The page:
Flying with Respiratory Devices

November 9, 2017

Flying with respiratory devices

A formal announcement from The Canadian Air Transport Security Authority (CATSA) on traveling with your CPAP and other respiratory devices.

Flying with Respiratory Devices

Patients requiring CPAP or BiPAP can still travel. However, these machines require extra scrutiny at airport security checkpoints. The Canadian Air Transport Security Authority (CATSA), is responsible for screening passengers and their belongings at designated airports in Canada.

All passengers and their carry-on baggage must pass through screening. When a passenger is traveling with a respiratory device, the electronic unit must be removed from the carry-on bag and its carrying case and placed separately in a bin – the attachments (tubes and mask) should stay in the case. Screening officers are aware of the sanitation requirements of these machines. They will not touch the attachments, or the parts of the machine that connect to the tubes. In fact, CATSA recommends that passengers bring a clear plastic bag in which to place their unit before placing it in the screening bin. Remember that the attachments should remain in the carrying case.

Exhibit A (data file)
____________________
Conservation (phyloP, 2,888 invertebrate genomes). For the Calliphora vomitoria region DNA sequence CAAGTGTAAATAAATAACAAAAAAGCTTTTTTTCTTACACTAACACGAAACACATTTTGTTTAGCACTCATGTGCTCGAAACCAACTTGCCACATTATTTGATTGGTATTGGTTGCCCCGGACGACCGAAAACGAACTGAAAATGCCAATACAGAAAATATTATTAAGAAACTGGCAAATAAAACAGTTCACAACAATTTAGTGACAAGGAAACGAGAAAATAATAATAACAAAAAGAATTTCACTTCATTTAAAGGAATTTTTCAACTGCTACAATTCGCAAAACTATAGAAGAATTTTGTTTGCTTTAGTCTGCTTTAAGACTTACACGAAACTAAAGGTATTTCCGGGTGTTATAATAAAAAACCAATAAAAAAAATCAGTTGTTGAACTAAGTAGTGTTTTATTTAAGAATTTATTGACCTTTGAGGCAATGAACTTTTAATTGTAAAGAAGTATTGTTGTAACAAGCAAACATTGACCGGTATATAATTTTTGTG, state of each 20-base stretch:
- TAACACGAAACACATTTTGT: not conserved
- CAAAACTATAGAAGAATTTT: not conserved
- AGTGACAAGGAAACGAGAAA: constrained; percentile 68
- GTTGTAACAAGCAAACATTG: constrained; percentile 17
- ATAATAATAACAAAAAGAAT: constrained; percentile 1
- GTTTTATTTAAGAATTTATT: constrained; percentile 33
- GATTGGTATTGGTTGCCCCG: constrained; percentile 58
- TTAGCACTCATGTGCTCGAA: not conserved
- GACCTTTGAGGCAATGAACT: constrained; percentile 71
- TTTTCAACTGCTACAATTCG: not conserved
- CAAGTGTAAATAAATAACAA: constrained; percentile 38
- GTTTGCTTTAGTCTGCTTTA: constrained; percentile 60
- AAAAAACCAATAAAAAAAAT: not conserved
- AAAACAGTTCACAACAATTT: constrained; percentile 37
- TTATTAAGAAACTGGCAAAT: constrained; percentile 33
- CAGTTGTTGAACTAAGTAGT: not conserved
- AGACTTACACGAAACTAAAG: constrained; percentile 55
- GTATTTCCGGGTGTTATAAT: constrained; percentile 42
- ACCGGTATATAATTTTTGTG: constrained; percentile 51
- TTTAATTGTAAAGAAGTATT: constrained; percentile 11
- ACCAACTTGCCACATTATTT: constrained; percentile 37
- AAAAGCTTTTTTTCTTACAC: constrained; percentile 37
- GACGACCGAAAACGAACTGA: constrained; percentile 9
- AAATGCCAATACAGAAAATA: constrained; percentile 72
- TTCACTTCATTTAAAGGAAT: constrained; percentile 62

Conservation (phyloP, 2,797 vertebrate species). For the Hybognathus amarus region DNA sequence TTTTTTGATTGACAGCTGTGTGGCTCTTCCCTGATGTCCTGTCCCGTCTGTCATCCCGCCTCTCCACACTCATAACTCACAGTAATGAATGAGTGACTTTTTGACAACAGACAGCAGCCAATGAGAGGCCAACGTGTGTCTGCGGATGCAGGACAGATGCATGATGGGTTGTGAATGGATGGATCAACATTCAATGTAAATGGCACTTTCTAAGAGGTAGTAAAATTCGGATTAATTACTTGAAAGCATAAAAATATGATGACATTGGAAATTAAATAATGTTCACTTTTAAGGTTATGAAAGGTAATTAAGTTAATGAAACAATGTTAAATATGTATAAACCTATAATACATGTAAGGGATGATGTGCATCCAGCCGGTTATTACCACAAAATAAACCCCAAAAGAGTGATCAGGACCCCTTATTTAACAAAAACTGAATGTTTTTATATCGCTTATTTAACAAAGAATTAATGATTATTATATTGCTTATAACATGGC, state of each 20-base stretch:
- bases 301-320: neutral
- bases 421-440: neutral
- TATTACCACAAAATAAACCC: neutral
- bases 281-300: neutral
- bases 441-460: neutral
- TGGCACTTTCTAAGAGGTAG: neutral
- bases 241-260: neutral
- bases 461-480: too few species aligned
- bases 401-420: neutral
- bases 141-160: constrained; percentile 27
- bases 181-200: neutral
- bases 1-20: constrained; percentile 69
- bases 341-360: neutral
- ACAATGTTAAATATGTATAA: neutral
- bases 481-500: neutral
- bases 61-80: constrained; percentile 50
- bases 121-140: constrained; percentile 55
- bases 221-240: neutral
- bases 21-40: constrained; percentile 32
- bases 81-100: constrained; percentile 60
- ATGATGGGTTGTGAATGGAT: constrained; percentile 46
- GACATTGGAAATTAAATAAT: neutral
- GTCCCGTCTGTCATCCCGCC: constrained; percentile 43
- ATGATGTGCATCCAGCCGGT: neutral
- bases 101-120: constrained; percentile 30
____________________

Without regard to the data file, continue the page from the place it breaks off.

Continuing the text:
Passengers with respiratory devices should also know that the distilled water needed to operate the devices is exempt from the 100ml liquid restrictions. This includes water in the device chamber or in separate bottles. It is considered medically necessary, and can be brought in larger containers. However, these containers must be identified as medically necessary and presented to the screening officer for inspection.

More information is available on CATSA’s website, at catsa.gc.ca, and through Twitter (@catsa_gc) and Facebook (facebook.com/CATSAGC), where passengers can also ask questions.

Sweet dreams,
The Team at SleepTech

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